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Former WSOP champ Annette Obrestad has a new perspective on life as a poker pro
 

LAS VEGAS -- The prevailing mood at a tournament as prestigious as the World Series of Poker Main Event is one of anxiety and apprehension. Walk the floor and you can sense the urgency and feel the tension, particularly as things move closer and closer toward that all-important money bubble.

Annette Obrestad, however, isn't one of those players living and dying with every hand. The 27-year-old Norwegian — catapulted to stardom the day before her 19th birthday, when she stunned the poker world by winning the inaugural WSOP Europe Main Event in 2007 — has a much different perspective on poker and life in general since the days when she was too young to drink or play live poker in the U.S.

Annette Obrestad, pictured here playing in Day 2C of the WSOP Main Event, is enjoying life at and away from the poker table these days.

Annette Obrestad, pictured here playing in Day 2C of the WSOP Main Event, is enjoying life at and away from the poker table these days.

"Poker will always be part of my life, but it's not the only thing to me anymore,” Obrestad told us during a break in the action of a busy Day 2C at the WSOP Main Event at the Rio All-Suite Hotel & Casino, a few hours before she was ultimately eliminated after the dinner break. "The game has changed so much since I started playing. It's crazy. In order to stay on top of it all, you need to be playing many, many hours a week. I'm just not doing that these days. And I'm fine with that."

As these words came out of Obrestad's mouth, I immediately flashed back to the last time I interviewed her during the 2008 WSOP. She was nine months removed from becoming the first woman and youngest player to win a WSOP Main Event, and since she wasn’t 21 yet, she couldn’t play that summer at the Rio. Her entire career was ahead of her, and she was a laser-focused on adding more bracelets to her resume.

Here's a sampling of what she told us eight years ago:

"I can't wait until 2010 when I can play [at the World Series in the U.S.]. I'm going to be multi-tabling so many events at a time. I'll probably play in like 30 events. And I will win a bracelet my first year. You watch me. I'm going to do it."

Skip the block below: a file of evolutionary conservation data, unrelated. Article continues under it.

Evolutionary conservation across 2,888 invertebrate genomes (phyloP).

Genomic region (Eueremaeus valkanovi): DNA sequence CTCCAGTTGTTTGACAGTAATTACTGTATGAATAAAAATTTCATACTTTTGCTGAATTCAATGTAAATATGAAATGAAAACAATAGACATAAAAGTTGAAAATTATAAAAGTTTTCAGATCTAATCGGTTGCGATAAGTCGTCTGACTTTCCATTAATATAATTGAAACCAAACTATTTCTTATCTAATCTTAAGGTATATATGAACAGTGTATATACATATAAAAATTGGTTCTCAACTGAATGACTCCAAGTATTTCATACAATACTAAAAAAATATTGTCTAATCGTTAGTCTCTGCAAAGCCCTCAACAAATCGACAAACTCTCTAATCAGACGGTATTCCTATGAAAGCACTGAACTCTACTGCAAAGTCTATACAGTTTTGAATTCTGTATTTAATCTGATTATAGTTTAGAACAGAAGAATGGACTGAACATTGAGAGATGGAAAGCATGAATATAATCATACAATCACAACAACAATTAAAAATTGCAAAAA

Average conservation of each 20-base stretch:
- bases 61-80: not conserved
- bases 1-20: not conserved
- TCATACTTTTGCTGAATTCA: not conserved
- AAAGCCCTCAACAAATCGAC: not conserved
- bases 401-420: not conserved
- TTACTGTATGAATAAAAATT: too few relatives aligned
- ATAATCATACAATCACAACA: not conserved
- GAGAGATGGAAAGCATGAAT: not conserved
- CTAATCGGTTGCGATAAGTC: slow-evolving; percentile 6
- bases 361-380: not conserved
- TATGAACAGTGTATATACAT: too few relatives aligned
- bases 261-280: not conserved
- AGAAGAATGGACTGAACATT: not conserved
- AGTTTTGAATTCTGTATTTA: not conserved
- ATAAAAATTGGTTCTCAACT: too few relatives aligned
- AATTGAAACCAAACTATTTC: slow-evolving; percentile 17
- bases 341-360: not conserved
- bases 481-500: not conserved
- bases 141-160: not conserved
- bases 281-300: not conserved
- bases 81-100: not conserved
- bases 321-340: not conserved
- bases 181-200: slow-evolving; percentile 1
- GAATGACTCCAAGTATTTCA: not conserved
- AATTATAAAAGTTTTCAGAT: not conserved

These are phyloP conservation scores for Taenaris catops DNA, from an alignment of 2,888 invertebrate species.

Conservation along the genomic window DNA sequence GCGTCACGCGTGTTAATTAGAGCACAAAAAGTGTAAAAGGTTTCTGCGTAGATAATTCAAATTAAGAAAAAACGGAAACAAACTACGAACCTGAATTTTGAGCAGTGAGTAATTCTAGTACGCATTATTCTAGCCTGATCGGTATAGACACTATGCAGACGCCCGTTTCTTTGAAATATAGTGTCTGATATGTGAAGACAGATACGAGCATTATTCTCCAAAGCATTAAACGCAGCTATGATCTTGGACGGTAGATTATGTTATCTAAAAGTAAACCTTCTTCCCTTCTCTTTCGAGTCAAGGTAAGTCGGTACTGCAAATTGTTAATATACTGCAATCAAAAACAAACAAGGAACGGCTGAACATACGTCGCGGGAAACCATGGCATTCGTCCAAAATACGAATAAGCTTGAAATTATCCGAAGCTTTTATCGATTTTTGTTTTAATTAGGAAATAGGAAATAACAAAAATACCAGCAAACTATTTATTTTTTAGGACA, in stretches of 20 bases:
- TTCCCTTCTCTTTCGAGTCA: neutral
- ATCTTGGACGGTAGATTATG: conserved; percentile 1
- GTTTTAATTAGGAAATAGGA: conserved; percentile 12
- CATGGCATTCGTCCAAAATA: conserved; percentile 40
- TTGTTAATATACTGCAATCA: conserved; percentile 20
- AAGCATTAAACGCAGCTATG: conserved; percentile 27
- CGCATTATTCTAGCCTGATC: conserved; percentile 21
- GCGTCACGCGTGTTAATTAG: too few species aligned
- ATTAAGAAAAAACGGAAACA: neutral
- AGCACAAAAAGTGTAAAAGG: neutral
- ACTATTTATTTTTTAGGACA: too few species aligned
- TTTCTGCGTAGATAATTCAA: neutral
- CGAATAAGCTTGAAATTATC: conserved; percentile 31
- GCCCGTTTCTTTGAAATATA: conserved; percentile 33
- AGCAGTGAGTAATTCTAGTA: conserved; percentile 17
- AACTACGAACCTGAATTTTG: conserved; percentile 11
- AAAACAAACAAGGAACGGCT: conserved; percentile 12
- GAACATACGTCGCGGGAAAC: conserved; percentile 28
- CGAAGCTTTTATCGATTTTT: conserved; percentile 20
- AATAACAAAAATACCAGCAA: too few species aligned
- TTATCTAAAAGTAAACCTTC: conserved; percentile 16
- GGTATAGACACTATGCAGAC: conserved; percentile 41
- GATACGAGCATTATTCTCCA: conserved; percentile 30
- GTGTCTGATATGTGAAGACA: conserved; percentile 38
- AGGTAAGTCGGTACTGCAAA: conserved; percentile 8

"I hate to lose. I always have. When I finished second at the EPT Dublin, I just wanted to go home, crawl into bed and cry and not move for a week. That's how frustrated I get when I lose. It's pretty bad."

"Once you already have enough money where winning more won't really change your life, you play more for the bracelet . . . I want to let people know who I am. I want to establish a name for myself. That's why I play now."


When I reminded Obrestad of these quotes and what a spitfire I thought she was at the time, she laughed and then pleaded guilty as charged.

"Yeah, that sounds like me," she smiled. "I guess I've matured. I'm getting old, you know? I've learned a lot about life since then. I've changed and I think I've changed for the better."

One of the most dramatic differences in her life is that she spends a lot less time sitting at a poker table or toiling online. During the six years following her signature win at WSOP Europe in 2007 that earned her $2 million, Obrestad made the money in 39 tournaments and pocketed another $2 million in live earnings, playing all over the world, winning events at Aussie Millions and EPT London.

And despite not capturing another gold bracelet, she cashed in seven WSOP events, with four of them coming during that 2010 Series that she told me she was hellbent on playing as many events in as possible.

But the number of events she plays in and the money she makes at the poker table has seen a radical drop off, with just six cashes (only one at the WSOP) worth $18,875 in the last two years.

Did she get burned out?

"I wouldn't call it burnout; I just don't play as much anymore. I like to do other things."

Like what?

"I really don't like to get into my personal life. I never have," she said politely. "I never asked for the spotlight, but it's part of who I am, so I just try to make the best of it.

"Let's just say I am enjoying life right now. Really enjoying life."

Yes, life is good for Obrestad. She made millions of dollars playing poker at a very young age. Two years ago she moved to Las Vegas full-time and has fallen in love with the city. Earlier this year, she caused a bit of a stir in the poker world when she signed on to become a poker ambassador for The Venetian Las Vegas.



She caught flak from poker pundits and the basement-dwellers on the forums who asserted it was contradictory for her to represent a poker room at a casino owned by fervent iGaming opponent Sheldon Adelson, since she made a name for herself when she started to play the game online at the age of 15 (thus her Twitter handle: @Annette_15).

"Oh, those people are just jealous, that's all it is," she said with a rise in her voice. "Believe me, Sheldon Adelson has no idea who I am. That whole thing was ridiculous. I'm happy to represent The Venetian. It's been great. Go ahead and call me selfish. I don't care. I'm going to do what's best for me."

OK, so maybe Obrestad hasn't changed that much after all. Sure, her days of grinding at a poker table for an insane number of hours each week are over, for now. But she’s still got fire. She's still got some spunk. An edge.

It's just that poker isn't the be-all and end-all anymore, and that was never more evident than on Wednesday night, when she posted this tweet after being eliminated during the late stages of Level 9 of the Main Event.



Something tells us that, unlike the sassy 19-year-old we spoke to in 2008, Obrestad didn't walk out of the Rio fuming, and she won't lose any sleep tonight. Life is too good for poker to get Annette Obrestad down.

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